W3C home > Mailing lists > Public > www-style@w3.org > April 2008

Re: WebFonts ready for use

From: Maciej Stachowiak <mjs@apple.com>
Date: Wed, 30 Apr 2008 04:22:38 -0700
Cc: Brad Kemper <brkemper@comcast.net>, Paul Nelson <paulnel@winse.microsoft.com> (ATC), Håkon Wium Lie <howcome@opera.com>, "www-style@w3.org" <www-style@w3.org>
Message-Id: <FEA14ECA-9610-408C-8D5A-E231AEADC900@apple.com>
To: Erik Dahlström <ed@opera.com>


On Apr 30, 2008, at 4:02 AM, Erik Dahlström wrote:

> On Wed, 30 Apr 2008 12:29:25 +0200, Maciej Stachowiak  
> <mjs@apple.com> wrote:
>
>> On Apr 30, 2008, at 1:15 AM, Erik Dahlström wrote:
>>
>>> On Tue, 29 Apr 2008 04:17:45 +0200, Maciej Stachowiak  
>>> <mjs@apple.com> wrote:
>>>
>>>> On Apr 22, 2008, at 8:13 PM, Brad Kemper wrote:
>>>>
>>>>>
>>>>> On Apr 22, 2008, at 2:50 PM, Paul Nelson (ATC) wrote:
>
> ...
>
>>>> What is not OK (in my opinion) is exposing the font to Web pages  
>>>> that don't have an @font-face rule for it in their stylesheet,
>>>
>>> Once a webfont has been installed for use in a UA I don't see why  
>>> it would have to be limited to the webpage that included the @font- 
>>> face. I'm for example thinking of the case where all the  
>>> systemfonts didn't contain glyphs for some particular range, while  
>>> a webfont happened to do so. I think in such a situation it would  
>>> be better to show some text using the webfont rather than to show  
>>> missing glyphs (usually hollow rects) or even no text at all.
>>
>> I think this still creates security risk from malicious fonts.
>
> Personally I wouldn't trust any site to not serve malicious fonts.  
> They may do so unknowingly, or by intention. I wouldn't feel fully  
> confortable if the UA didn't check that the fonts were not malicious  
> before installing them. No matter where they were meant to be used.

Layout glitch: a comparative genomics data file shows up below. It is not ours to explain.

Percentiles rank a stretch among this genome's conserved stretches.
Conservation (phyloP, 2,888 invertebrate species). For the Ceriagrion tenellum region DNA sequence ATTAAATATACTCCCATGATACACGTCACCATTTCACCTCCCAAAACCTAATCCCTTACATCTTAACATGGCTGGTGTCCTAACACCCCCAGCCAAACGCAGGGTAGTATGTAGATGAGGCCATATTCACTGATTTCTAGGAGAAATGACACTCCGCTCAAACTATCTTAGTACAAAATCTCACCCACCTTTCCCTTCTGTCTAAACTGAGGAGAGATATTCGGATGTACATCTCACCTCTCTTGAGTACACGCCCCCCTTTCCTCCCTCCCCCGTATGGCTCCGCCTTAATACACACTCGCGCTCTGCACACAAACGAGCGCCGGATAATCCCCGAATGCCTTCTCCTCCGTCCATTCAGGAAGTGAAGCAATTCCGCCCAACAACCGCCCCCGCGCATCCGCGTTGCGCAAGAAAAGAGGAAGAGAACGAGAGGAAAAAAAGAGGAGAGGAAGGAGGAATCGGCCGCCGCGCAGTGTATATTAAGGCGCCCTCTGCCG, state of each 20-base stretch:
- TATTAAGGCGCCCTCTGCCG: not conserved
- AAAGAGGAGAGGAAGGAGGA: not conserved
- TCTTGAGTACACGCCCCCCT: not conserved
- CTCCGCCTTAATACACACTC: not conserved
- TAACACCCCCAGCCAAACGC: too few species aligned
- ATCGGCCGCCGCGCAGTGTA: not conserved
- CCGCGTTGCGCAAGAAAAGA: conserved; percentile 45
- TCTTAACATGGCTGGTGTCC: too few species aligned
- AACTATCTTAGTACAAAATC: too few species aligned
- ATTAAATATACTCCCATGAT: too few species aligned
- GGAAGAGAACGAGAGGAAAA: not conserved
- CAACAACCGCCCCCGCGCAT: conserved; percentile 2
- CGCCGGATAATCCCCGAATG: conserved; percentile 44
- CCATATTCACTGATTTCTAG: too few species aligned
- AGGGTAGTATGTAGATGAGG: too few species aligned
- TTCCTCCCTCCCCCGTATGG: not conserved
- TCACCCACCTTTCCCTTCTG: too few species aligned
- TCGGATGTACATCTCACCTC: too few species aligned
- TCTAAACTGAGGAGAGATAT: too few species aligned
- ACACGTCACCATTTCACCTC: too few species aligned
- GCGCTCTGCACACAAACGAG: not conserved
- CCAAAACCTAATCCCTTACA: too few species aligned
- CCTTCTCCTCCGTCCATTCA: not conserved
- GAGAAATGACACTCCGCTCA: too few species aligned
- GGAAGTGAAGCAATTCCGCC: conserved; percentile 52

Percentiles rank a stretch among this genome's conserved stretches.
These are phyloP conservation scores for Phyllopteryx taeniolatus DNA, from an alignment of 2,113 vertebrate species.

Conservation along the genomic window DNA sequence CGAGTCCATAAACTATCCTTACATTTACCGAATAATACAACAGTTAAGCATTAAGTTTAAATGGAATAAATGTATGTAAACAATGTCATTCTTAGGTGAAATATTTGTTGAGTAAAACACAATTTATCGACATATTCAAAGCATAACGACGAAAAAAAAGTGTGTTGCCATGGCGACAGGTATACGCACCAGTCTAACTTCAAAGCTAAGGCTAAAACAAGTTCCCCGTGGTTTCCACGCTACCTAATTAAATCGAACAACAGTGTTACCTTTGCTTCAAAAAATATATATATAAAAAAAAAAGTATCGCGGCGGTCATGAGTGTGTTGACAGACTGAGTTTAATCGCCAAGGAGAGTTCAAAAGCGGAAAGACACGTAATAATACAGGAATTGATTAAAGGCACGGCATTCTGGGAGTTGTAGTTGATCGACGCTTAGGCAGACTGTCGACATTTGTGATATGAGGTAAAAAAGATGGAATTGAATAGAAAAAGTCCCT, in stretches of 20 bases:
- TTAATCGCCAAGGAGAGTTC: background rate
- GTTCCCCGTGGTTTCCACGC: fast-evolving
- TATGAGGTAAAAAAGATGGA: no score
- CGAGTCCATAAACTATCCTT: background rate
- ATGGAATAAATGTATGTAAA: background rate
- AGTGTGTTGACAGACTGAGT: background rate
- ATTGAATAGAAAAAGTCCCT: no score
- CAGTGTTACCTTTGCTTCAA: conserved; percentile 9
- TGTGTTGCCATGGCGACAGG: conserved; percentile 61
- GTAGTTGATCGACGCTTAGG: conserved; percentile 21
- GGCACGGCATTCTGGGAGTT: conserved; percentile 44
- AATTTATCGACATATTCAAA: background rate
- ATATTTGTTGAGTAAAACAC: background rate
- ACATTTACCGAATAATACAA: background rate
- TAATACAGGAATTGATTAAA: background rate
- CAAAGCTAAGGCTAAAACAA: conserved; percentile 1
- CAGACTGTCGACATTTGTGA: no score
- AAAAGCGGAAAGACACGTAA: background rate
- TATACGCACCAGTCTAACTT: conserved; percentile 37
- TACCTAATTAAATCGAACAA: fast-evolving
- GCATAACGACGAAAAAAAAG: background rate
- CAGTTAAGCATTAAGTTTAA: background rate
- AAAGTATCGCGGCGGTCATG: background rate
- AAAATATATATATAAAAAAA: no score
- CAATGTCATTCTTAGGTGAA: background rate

The kind of maliciousness I am thinking of is substituting misleading  
glyphs to make text on other sites appear to say something other than  
it actually does. This is not something the UA can verify. It is also  
not a serious problem if a site does this to itself, but a site can't  
be allowed to do it to other sites. Apple's Product Security team was  
specifically worried about the risk of cross-site font injection like  
this when we described the Web Fonts feature to them, and we had to  
explain why it is not vulnerable.

>> Also, it would make it difficult for authors to serve a font only  
>> licensed for embedding in documents they produce, since the UA may  
>> use it for other documents without any deliberate action on the  
>> part of either the site or the user.
>>
>>>> or installing it on the system where random documents and  
>>>> applications can see it. That would be a security risk and would  
>>>> not even conceptually be embedding.
>>>
>>> I agree it shouldn't be installed on the system so that other  
>>> applications can see it.
>>
>> I think unrelated pages that do not request the font are  
>> conceptually the same as other applications, for purposes of this  
>> analysis.
>
> And what if the page requested the font, for example by providing a  
> list of font-families? It might well be that a platform didn't have  
> "Helvetica" installed, but another site offered this font? Or do you  
> mean request by having an @font-face definition?

I mean having an @font-face definition.

Regards,
Maciej
Received on Wednesday, 30 April 2008 11:23:20 GMT

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